Under a traditional access control system, compromising an application immediately leads to being able to easily and artfully weave the privileges of that process into something usable. We rarely get nice, simple bugs with no constraints. Those constraints can make the bug unexploitable or can introduce limitations/requirements on the exploitation end. These are the constraints just imposed by the bug/application itself, not even considering the constraints imposed by the protections of the system. It's easy to think about chaining a kernel exploit when the address space of a process is your virtual playground, but what would you do without arbitrary code execution in combination with strict access control, randomized address space layout, and some form of fptr protection/control flow integrity? What if many of these protections were also present in the kernel you're trying to attack? How often will such an attack be possible under bug/application constraints? I'm not sure many have thought/had to think about this.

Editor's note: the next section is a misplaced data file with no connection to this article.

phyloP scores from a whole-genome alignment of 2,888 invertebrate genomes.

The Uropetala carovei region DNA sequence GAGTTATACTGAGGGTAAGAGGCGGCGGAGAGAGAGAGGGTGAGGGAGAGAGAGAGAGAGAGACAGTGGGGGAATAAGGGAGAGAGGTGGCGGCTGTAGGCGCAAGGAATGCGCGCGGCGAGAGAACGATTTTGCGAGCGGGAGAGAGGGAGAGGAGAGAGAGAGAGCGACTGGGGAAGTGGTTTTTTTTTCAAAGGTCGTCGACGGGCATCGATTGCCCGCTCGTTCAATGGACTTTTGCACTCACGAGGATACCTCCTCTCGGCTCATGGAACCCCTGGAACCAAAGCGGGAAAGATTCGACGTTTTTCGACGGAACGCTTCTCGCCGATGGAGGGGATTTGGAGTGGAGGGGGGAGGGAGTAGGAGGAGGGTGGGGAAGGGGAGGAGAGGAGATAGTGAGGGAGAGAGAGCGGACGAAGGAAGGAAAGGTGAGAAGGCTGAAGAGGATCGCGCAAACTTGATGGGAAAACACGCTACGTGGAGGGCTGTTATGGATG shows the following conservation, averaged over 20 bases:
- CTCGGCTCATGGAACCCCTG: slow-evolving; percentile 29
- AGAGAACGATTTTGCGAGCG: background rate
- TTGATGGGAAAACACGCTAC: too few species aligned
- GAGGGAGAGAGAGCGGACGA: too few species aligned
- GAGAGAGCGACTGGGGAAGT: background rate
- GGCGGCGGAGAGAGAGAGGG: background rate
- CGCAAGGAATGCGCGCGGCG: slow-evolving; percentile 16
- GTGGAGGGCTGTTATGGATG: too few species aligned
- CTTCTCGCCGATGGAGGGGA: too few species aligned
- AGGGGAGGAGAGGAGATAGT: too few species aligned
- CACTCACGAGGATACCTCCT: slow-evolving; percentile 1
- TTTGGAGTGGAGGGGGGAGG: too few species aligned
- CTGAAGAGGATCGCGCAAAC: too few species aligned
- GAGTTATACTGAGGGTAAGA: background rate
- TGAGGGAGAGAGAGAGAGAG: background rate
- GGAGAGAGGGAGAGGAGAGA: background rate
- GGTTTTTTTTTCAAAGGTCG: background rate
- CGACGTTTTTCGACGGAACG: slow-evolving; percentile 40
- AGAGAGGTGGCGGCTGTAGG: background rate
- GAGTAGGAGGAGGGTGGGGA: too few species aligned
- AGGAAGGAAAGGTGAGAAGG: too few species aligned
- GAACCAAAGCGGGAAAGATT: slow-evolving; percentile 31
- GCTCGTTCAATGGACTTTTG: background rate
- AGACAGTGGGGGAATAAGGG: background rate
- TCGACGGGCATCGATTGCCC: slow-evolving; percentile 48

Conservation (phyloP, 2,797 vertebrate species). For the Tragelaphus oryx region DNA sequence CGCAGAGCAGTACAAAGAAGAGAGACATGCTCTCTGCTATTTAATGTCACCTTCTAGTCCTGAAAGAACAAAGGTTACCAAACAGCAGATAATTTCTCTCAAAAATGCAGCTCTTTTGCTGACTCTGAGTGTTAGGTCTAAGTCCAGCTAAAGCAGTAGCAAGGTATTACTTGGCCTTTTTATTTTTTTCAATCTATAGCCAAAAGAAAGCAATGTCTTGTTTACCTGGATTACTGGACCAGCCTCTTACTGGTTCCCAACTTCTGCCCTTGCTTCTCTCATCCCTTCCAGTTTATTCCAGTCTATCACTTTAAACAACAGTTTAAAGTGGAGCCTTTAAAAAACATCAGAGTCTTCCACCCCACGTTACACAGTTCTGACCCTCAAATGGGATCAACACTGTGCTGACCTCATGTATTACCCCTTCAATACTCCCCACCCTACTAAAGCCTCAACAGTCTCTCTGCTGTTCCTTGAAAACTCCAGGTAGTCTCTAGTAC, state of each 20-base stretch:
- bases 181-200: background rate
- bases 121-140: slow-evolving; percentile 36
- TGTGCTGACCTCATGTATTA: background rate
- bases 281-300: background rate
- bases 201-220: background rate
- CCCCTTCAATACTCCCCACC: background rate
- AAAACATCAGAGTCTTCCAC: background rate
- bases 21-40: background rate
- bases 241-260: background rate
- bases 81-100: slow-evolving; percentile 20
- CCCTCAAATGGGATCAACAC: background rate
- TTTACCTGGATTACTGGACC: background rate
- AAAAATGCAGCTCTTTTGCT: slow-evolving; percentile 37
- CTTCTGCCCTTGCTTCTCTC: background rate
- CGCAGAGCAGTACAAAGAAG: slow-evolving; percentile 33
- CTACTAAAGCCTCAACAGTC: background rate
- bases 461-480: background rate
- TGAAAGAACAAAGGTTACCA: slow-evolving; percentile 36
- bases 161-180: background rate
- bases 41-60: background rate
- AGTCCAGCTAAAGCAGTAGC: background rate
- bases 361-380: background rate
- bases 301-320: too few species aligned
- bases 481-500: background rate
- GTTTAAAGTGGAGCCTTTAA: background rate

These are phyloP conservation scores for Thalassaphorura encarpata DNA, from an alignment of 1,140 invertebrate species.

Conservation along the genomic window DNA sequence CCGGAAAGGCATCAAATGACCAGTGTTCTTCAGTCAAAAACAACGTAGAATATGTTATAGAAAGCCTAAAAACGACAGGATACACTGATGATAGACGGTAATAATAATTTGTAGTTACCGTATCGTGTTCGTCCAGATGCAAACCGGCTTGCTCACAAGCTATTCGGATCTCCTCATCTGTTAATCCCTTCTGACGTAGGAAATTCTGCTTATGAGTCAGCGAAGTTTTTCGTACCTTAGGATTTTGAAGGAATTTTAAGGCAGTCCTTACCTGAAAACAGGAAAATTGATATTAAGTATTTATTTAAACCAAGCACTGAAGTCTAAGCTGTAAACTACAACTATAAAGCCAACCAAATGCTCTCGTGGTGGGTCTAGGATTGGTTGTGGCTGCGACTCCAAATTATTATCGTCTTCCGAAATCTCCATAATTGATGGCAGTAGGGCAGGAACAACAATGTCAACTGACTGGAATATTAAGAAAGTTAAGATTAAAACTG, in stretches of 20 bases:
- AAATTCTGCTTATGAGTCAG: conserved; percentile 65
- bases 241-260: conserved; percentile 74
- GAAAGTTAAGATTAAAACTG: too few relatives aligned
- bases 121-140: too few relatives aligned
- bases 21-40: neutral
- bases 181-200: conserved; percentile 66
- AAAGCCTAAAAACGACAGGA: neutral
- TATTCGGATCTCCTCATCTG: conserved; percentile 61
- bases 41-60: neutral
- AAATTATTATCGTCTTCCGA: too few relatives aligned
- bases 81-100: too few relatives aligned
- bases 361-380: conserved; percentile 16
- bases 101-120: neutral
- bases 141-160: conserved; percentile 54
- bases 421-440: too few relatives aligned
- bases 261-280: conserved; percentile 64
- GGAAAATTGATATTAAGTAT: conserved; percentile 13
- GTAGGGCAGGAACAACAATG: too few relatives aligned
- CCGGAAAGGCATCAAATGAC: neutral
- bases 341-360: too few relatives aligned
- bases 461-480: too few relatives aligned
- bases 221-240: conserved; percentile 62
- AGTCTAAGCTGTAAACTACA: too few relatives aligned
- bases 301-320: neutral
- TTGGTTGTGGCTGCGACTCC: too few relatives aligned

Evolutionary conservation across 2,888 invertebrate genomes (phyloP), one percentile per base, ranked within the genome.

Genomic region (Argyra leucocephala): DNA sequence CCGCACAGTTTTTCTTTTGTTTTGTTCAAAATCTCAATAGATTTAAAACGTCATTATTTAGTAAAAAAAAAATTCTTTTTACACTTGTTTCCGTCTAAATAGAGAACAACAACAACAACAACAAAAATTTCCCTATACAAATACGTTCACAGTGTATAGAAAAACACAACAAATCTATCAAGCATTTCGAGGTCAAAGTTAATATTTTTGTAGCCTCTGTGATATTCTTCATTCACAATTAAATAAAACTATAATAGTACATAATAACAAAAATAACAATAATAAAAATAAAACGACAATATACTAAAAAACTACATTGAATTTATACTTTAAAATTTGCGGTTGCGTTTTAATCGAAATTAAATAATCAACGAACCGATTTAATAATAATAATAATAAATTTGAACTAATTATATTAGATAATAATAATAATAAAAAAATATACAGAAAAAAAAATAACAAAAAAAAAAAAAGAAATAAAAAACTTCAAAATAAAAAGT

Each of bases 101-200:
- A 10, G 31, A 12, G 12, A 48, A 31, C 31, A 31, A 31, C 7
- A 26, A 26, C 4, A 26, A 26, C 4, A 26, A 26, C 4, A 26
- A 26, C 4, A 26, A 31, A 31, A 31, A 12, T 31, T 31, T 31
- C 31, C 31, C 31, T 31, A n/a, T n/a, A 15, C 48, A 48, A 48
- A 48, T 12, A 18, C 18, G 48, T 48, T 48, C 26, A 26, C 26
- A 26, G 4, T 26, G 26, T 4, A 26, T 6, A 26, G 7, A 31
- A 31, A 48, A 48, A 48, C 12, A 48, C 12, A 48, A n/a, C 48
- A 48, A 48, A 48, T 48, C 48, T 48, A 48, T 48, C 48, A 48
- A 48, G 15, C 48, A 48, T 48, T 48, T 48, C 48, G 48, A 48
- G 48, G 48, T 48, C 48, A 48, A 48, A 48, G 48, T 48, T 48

I get excited every time I see a conference add requirements to their talk selection along the lines of "exploitation presentations must be against grsecurity/PaX" -- but then there never ends up being any presentations of this kind. Is it just the case that there aren't that many sgrakkyu/twizzes in the world? Or is everyone too busy with "real work" that "makes money" to publish work in this area?
Reply/email with comments and/or corrections (especially from stealth ).